Expanding our Knowledge of New Mexico Avifauna
New Mexico Ornithological Society (NMOS) expands our knowledge of New Mexico avifauna by sponsoring field expeditions. These field expeditions are multiple-day trips, usually involving camping, to all corners of the state that lack ornithological knowledge or are under-birded. Increasing our knowledge about breeding densities, migratory routes and winter distribution are all foci for the expeditions. Participation is voluntary, participants will arrange their own transportation, and food should be brought by each individual. Small groups split up during the expeditions to cover as much ground as possible each day. Groups return to a rendezvous point each day to compare notes. One, possibly two, trips will be scheduled each year, focusing on different seasons. For more information on these expeditions, please contact Matt Baumann at email@example.com.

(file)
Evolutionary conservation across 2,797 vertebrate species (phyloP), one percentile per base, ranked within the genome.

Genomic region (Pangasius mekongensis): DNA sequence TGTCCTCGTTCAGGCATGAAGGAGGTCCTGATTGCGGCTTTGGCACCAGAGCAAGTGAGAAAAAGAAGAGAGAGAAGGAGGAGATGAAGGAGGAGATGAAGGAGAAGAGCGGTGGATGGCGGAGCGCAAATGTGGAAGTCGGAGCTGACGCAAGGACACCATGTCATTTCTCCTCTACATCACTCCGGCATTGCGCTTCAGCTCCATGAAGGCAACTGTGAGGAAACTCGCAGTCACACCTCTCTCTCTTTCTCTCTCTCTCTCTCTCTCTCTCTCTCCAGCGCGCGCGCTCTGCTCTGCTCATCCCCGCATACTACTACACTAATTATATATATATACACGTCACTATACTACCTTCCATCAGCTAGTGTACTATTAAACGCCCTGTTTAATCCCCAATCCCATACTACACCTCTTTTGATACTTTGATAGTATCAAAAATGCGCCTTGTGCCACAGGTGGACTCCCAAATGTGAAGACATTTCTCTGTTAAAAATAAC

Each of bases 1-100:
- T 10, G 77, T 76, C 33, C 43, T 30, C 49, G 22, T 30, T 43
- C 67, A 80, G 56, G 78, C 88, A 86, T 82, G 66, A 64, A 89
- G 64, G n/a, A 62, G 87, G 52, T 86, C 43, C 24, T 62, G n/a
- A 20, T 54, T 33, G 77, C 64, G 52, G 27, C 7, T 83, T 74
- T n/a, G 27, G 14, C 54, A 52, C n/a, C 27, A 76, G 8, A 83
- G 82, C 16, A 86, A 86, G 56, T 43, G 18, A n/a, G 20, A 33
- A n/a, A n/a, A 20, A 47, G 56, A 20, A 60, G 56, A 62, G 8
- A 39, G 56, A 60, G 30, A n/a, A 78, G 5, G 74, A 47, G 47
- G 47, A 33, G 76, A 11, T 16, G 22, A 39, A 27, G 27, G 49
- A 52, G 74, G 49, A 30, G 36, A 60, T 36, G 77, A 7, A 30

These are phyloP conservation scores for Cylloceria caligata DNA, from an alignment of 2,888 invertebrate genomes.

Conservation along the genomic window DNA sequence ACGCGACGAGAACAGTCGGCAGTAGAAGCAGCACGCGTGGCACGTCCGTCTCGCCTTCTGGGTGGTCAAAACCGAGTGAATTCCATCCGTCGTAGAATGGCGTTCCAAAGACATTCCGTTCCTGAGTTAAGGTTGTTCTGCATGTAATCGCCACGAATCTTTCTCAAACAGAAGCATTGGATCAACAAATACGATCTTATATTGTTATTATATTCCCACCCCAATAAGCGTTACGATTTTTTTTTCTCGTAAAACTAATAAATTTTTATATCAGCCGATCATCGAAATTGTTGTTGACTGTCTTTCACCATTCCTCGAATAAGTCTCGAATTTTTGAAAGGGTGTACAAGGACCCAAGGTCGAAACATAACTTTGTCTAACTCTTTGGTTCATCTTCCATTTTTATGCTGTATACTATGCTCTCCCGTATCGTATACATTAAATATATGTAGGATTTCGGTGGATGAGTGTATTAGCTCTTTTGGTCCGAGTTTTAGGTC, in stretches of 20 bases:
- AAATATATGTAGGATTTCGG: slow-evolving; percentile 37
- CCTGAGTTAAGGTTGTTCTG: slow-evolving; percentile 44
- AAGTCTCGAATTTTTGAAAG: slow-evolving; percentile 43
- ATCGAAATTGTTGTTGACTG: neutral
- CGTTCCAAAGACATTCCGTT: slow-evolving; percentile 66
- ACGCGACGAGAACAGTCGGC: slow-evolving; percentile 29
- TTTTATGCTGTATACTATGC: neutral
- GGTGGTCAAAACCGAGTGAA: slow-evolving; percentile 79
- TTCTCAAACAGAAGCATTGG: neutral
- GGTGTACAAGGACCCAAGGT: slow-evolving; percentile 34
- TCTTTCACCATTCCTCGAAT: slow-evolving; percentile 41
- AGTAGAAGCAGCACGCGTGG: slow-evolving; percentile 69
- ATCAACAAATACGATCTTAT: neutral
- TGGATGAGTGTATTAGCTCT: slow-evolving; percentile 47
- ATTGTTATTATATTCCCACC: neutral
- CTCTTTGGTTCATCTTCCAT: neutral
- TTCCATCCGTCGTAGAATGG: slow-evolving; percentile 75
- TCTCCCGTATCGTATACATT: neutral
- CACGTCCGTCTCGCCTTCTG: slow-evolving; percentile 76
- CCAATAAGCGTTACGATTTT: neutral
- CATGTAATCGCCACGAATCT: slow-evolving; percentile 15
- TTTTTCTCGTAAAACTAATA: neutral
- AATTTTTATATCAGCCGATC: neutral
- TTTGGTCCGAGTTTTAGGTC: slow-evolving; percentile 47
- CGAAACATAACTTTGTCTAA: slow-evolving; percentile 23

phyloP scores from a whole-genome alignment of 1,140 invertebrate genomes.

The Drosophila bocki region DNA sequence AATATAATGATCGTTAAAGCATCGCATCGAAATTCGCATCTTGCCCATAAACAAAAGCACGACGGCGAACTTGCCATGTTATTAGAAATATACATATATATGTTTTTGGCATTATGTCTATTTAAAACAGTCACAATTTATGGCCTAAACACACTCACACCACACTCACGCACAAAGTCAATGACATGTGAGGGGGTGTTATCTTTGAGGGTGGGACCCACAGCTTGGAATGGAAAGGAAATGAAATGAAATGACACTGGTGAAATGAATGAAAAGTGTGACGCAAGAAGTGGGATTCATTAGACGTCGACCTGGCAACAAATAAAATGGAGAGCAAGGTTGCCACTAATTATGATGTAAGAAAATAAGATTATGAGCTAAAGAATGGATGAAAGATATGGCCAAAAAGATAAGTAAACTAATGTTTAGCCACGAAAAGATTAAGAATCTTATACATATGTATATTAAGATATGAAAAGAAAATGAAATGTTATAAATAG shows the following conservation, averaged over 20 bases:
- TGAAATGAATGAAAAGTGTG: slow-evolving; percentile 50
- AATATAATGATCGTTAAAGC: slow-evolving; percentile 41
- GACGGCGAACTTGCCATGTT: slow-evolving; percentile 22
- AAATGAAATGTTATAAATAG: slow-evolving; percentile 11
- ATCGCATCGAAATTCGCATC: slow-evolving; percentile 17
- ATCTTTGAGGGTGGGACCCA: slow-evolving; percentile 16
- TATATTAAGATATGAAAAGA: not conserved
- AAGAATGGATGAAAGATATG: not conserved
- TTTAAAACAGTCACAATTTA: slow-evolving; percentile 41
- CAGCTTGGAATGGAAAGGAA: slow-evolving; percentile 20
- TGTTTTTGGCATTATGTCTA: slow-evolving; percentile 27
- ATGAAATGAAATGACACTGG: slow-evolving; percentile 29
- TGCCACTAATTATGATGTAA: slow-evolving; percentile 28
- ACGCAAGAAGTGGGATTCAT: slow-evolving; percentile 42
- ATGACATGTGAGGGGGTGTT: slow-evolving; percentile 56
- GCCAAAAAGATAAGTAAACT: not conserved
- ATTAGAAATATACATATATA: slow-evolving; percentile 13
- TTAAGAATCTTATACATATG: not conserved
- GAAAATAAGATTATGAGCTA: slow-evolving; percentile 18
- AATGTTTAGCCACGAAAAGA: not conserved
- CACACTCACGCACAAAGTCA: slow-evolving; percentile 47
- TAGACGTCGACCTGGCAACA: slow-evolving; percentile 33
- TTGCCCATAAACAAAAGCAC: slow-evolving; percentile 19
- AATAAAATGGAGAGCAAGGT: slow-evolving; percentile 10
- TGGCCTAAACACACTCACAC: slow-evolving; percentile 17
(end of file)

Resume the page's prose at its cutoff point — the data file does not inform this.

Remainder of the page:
Wind River Ranch, Mora County (11-13 May 2012)
The inaugural NMOS Field Expedition was held on the Wind River Ranch in Mora County along the Mora River, immediately adjacent to Watrous, from 11-13 May 2012. Ten birders participated in gathering presence/absence data and relative abundance information. This 4500 acre ranch is being added to the USFWS New Mexico Refuge Complex which also includes Las Vegas and Maxwell National Wildlife Refuges. This ranch is a key piece of the >300,000 acre watershed protection area that has been identified by the USFWS as an “approved boundary” for the potential refuge lands in the area.